Enbridge goes open house in the battle for Line 5 pipeline

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MICHIGAN – As the battle continues over the Enbridge Line 5 pipeline running along the lakebed through the Straits of Mackinac, with Enbridge vowing to defy Michigan Governor Gretchen Whitmer’s order to shut the line down by May 12 and challenging the state’s right to close the line, the company has upped its game with a new online resource—a digital open house for the Great Lakes tunnel project.

The tunnel, which is still awaiting State of Michigan permits, would run far beneath the lake bed of the Straits of Mackinac and replace the current pipeline with one enclosed in an 18-foot-diametre concrete encased shell.

Enbridge touts the digital open house as “making it easier and safer than ever for northern Michigan to get up close and personal with Enbridge’s Great Lakes tunnel project.”

The Line 5 tunnel virtual open house includes videos and interactive opportunities that highlight the engineering and design of the project.

Through the portal, community members are able to ask questions, provide feedback and hear firsthand from project experts.

In addition to the launching of the open house, Enbridge also hosted an April 29 virtual public meeting to provide updates to the project and address the state’s request to shut down Line 5 by May 12.

“We will not be shutting the pipelines down on the date set by the state,” Enbridge community engagement Great Lakes region manager Paul Meneghini said. “We remain confident that Line 5 continues to operate safely, and there is no credible basis for terminating the easement allowing the dual 5 pipelines to cross the Straits of Mackinac. Enbridge will vigorously defend the validity of that easement and its right to operate that pipeline.”

A multi-party House of Commons special committee report released on April 15 affirmed the economic importance of the Line 5 pipeline to both Canada and the US and recommended urgent, bi-national executive action to resolve the dispute between the State of Michigan and Enbridge over the Straits of Mackinac crossing.

“Line 5 is a significant aspect of Canada’s economic relationship with the US and contributes to secure energy supplies in both countries,” asserts the report. “Its shutdown could have many implications, including reduced safety, shortages of various energy products on both sides of the Canada–US border, transportation bottlenecks for Alberta’s crude oil and job losses for Canadian and American workers. In this context, the special committee believes that the Government of Canada’s efforts designed to ensure that Line 5 remains in operation are vital.”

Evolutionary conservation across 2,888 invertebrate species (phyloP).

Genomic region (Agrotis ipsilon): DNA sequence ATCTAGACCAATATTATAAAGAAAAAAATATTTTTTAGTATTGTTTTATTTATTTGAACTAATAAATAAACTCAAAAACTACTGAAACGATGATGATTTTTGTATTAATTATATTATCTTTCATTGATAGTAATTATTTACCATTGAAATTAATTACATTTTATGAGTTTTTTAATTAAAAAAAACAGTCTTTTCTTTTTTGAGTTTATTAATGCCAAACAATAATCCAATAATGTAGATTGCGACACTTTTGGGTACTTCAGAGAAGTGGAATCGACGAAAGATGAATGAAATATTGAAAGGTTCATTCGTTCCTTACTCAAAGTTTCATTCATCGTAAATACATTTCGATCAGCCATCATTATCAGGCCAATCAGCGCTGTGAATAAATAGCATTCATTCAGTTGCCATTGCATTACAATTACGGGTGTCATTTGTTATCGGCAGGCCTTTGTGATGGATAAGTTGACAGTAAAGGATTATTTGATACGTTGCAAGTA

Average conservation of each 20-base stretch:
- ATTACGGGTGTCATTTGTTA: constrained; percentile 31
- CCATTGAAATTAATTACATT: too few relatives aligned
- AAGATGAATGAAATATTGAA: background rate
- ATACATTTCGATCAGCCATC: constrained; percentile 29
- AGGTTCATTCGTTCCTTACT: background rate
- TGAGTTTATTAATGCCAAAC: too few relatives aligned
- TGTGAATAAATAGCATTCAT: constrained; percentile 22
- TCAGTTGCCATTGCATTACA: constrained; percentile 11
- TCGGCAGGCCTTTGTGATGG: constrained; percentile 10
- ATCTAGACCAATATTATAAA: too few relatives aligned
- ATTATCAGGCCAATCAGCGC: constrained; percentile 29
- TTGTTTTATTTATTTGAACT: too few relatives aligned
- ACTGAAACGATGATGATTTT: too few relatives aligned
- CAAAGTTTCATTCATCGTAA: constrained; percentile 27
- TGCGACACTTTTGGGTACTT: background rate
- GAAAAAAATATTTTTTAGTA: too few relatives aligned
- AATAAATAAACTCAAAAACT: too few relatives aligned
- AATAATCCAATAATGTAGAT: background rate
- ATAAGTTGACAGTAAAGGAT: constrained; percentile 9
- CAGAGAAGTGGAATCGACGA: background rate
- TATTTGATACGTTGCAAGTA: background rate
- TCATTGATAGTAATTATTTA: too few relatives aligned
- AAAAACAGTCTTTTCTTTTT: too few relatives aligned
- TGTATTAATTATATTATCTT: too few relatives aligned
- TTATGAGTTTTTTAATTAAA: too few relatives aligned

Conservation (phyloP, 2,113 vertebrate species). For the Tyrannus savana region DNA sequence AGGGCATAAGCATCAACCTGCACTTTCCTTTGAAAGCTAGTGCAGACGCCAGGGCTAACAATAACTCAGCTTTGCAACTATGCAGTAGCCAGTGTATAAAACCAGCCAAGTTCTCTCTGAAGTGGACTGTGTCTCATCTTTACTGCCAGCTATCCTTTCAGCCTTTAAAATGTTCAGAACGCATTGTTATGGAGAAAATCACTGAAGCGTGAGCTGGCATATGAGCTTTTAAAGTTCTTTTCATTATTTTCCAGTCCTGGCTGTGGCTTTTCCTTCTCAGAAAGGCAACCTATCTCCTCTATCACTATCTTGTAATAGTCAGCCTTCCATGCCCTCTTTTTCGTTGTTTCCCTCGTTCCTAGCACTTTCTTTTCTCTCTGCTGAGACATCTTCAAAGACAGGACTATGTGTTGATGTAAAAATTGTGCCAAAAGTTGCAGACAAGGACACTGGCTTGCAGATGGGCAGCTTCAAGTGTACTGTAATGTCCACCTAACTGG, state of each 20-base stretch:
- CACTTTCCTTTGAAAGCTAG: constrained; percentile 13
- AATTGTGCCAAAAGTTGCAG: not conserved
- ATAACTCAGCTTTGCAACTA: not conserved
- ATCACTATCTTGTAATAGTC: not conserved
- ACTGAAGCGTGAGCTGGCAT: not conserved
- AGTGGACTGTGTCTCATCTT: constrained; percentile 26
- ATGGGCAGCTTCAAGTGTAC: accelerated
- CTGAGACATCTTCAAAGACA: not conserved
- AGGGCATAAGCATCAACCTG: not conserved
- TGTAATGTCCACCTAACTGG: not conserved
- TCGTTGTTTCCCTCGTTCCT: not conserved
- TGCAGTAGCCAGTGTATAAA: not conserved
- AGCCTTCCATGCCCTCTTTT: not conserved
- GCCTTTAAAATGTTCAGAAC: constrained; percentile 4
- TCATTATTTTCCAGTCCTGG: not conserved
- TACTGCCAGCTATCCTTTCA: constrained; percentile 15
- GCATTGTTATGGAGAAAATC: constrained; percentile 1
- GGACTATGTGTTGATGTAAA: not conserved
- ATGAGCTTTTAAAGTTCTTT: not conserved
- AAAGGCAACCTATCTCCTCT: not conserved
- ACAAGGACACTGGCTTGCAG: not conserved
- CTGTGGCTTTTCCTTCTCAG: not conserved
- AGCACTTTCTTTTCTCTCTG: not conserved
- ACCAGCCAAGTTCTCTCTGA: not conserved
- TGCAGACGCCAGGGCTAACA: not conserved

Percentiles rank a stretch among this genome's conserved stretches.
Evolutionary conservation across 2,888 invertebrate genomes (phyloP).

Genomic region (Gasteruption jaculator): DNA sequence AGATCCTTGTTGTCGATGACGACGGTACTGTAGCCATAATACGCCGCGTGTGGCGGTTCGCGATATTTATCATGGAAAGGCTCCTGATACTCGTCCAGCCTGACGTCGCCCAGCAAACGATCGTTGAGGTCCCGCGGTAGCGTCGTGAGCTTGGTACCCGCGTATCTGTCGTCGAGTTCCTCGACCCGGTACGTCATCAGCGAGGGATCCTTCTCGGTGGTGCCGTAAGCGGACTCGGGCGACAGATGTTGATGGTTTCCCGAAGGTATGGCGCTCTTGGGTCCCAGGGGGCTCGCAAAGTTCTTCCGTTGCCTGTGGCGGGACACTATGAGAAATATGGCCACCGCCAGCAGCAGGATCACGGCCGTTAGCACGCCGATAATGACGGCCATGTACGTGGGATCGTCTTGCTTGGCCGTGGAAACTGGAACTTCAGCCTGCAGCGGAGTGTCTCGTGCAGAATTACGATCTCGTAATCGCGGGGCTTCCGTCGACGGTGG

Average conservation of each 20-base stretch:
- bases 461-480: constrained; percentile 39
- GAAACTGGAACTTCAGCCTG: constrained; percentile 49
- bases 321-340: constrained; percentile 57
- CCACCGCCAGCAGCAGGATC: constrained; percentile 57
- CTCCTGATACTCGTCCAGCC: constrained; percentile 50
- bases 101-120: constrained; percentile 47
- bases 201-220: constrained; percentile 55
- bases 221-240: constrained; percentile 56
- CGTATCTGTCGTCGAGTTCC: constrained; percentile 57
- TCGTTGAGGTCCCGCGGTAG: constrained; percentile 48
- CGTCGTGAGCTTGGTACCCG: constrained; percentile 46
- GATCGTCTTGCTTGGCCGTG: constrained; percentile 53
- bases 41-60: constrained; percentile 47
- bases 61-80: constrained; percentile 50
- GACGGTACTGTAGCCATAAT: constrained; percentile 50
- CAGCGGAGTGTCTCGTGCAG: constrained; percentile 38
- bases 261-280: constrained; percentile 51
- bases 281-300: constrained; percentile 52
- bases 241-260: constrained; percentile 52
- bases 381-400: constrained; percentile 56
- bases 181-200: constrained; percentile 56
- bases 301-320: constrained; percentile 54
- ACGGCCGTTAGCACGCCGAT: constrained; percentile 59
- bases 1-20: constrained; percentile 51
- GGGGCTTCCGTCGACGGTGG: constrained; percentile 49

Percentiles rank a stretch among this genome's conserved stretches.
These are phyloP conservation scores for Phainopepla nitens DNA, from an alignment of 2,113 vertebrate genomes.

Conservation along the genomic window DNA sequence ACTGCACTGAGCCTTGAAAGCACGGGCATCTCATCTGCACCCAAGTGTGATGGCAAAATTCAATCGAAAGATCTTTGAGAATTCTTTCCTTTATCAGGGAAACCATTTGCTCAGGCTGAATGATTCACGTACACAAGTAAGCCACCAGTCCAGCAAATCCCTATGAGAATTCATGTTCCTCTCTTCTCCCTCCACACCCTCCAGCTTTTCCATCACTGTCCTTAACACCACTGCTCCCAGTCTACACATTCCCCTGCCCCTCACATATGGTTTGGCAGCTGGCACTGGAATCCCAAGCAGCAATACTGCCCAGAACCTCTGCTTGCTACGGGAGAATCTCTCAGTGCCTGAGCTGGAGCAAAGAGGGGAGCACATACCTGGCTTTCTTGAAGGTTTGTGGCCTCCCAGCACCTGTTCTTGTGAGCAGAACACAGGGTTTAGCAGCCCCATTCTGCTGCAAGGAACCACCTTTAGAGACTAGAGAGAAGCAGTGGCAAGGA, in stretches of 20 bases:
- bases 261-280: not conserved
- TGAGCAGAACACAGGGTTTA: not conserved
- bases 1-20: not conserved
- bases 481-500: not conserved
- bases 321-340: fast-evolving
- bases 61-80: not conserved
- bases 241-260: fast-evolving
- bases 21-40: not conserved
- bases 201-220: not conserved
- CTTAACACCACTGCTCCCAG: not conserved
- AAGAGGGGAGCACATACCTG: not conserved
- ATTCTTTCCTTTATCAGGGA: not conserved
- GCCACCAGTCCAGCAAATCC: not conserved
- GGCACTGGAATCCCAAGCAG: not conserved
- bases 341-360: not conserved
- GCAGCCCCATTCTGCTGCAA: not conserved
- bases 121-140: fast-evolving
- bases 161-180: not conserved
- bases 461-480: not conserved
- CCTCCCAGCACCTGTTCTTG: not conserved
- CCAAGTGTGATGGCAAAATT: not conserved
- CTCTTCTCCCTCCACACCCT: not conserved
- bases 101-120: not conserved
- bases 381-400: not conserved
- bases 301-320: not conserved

The report highlights the importance placed on the issue, given its unanimity across partisan lines.

The special committee’s report on Line 5 follows parliamentary hearings in March that included testimony from labour and business groups such as trade unions, the Laborers’ International Union of North America and the Canadian Chamber of Commerce. Energy ministers in  Ontario, Alberta and Saskatchewn testified to the importance of Line 5. Many other organizations also provided written input to the committee.

“Enbridge is grateful for the tremendous outpouring of support for the uninterrupted operation of Line 5, including parliamentarians across all party lines who’ve come together on this important cross-border issue,” commented Vern Yu, Enbridge executive vice president and president of Liquids Pipelines. “We concur fully with the findings of the report, most importantly on the need to resolve the current dispute through executive action and state-to-state negotiation. As the report makes abundantly clear, it’s in the best interests of both Canada and the United States to agree on a plan to keep the line open and get the new proposed tunnel built in a timely manner. The stakes could not be higher, Line 5 is not just a pipeline—it’s an economic lifeline in Canada and the United States.”

The pipeline is opposed by many environmental groups who cite alarm over any potential spill from the 67-year-old Line 5 and the need to wean North America off of fossil fuels. While environmentalists cite a number of spills that have occurred along the length of Line 5, those spills took place on sections of the line with welded seams, while the submarine section of the line running along the lakebed consists of seamless pipe.

Concerns have also been raised over a recent anchor strike on the line from an Enbridge-leased tug that dented one of the pipes. Enbridge has instituted new safeguards and protocols it claims will prevent a reoccurrence of that issue.

Environmentalists and the Michigan governor cite what they allege is a spotty compliance record with the terms of its easement across the straits by the Canadian-owned energy giant in discounting Enbridge safety assurances.

The Canadian government has threatened to invoke a never-before-used treaty and to intervene in the court proceedings.